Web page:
Re: Customised harps

Howard Chandler touches on some interesting points regarding custom
harmonicas.  For the vast majority of the time I've been playing
harmonicas they have been off the shelf stock harmonicas.  I've been at
it about 31 years now.  I was one of those people that wrote Hohner in
the 70's asking why their harmonicas were tuned so flat.  Actually it
turns out that only the 5 and 9 draw were flat and what's 31 cents
amongst friends?  Special 20's appeared and suddenly I wasn't vexed by
the to soak or not to soak question.  Blackie Shackner's first book came
out and I was now able to alter the pitch of those flat reeds although
by then Hohner had dropped the J1 tuning that had annoyed me
previously.  I was still being driven crazy by having to toss an entire
harmonica when one reed went flat.  Lee Oskars appeared on the scene,
replaceable plates and an airtight platform with alternate tunings, I
was pretty darn happy for a bit.  This in the midst of Hohner's bad
time, the machines were out of tolerance and good harmonicas were few
and far between.  I started reading American harmonica Newsletter
(thanks Al) and heard about a guy by the name of Joe Filisko.  Curious I
eventually contacted Joe and inquired about his harmonicas.  Specificly
the all brass ones, $80, you've got to be kidding.  Joe's a very
approachable guy if not somewhat of a cypher.  We did the dance and
eventually I plunked down my very hard won $80 and got a harmonica in
the mail a mere 3-4 months later.  Somewhere in the midst of all of this
I also attended a Lee Oskar workshop, tuning charts with keys and notes
for everything he brings into the country, all very useful and something
I refer to even now.  Playing the Filisko gingerly, not gigging with it
for fear of ruining it I slammed up against the grim reality of my lack
of tehnique.  Right about that time I started having problems with the
Lee Oskars, they weren't working so well for what I was doing.  Looking
back I'd guess it was the equal tuning more than anything else.  I saved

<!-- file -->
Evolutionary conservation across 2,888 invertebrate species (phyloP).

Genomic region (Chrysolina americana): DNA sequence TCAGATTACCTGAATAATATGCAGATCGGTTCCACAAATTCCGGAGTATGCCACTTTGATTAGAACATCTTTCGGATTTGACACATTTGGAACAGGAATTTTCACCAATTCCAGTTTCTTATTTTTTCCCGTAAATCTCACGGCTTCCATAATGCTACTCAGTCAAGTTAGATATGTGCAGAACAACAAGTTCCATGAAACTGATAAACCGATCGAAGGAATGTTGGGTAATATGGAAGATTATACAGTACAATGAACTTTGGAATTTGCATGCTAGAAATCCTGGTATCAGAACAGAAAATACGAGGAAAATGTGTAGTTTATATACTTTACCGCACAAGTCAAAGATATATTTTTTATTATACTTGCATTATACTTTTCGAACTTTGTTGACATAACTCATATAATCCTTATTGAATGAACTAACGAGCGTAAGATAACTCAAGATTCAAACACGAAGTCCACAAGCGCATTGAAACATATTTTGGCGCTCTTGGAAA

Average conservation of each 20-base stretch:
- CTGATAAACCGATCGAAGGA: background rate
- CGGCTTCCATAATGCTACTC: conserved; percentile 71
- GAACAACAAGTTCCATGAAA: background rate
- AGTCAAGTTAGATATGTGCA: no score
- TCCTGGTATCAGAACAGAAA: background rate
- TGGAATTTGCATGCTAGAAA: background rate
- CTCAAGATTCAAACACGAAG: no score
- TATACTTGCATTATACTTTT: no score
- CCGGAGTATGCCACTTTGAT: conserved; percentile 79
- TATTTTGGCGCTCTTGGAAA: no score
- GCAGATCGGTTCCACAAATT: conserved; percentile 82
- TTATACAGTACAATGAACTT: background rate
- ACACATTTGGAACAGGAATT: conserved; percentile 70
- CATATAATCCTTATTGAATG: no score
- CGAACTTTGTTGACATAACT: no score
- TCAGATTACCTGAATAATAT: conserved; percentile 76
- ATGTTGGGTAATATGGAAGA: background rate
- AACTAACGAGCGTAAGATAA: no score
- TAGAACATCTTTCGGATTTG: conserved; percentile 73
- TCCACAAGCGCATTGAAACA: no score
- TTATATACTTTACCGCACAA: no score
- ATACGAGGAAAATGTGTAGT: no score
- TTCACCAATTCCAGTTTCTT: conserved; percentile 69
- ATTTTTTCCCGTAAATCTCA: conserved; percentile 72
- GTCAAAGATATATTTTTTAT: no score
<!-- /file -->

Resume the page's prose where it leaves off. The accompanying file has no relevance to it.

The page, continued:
some money and bought another Filisko.  By now he was getting popular,
the second one took 6 months to arrive. As Joe's popularity rose so did
awareness of custom harmonicas and people like James Gordon and Richard
Sleigh started to creep into the corners of my awareness.  I was still
playing more than 75% stock but set up harmonicas.  All the while
learning to do a lot of this work myself while realising that it wasn't
at all cost effective.  Funny thing, my harmonicas last forever now. 
when they break I replace the reed for the first several then send them
back to get them in the ballpark.  It's always less than $25.  I
actually think it's worked out to be cheaper, previously I had boxes of
LO plates in a closet, scrambling to find the odd harmonic minors.  I
still use the LO minors but I'm slowly converting to Marine Band based
customs for those.  It suits what I'm doing right now and where my
playing is.  I'm no Walter Horton, never will be but I have a good time
playing and what Big Walter did or didn't do isn't really a factor in my
choice of equipment these days.  It's all been fun, a learning process
the entire way, it wouldn't have worked to have skipped a step.  

Thanks to Michelle for sharing a very interesting story.  Especially the
evolution of your fan base.  For people critical of her process I can
only say you don't live on the western slope in Colorado, it's a very
different world.  Walk a mile and all that.  fjm

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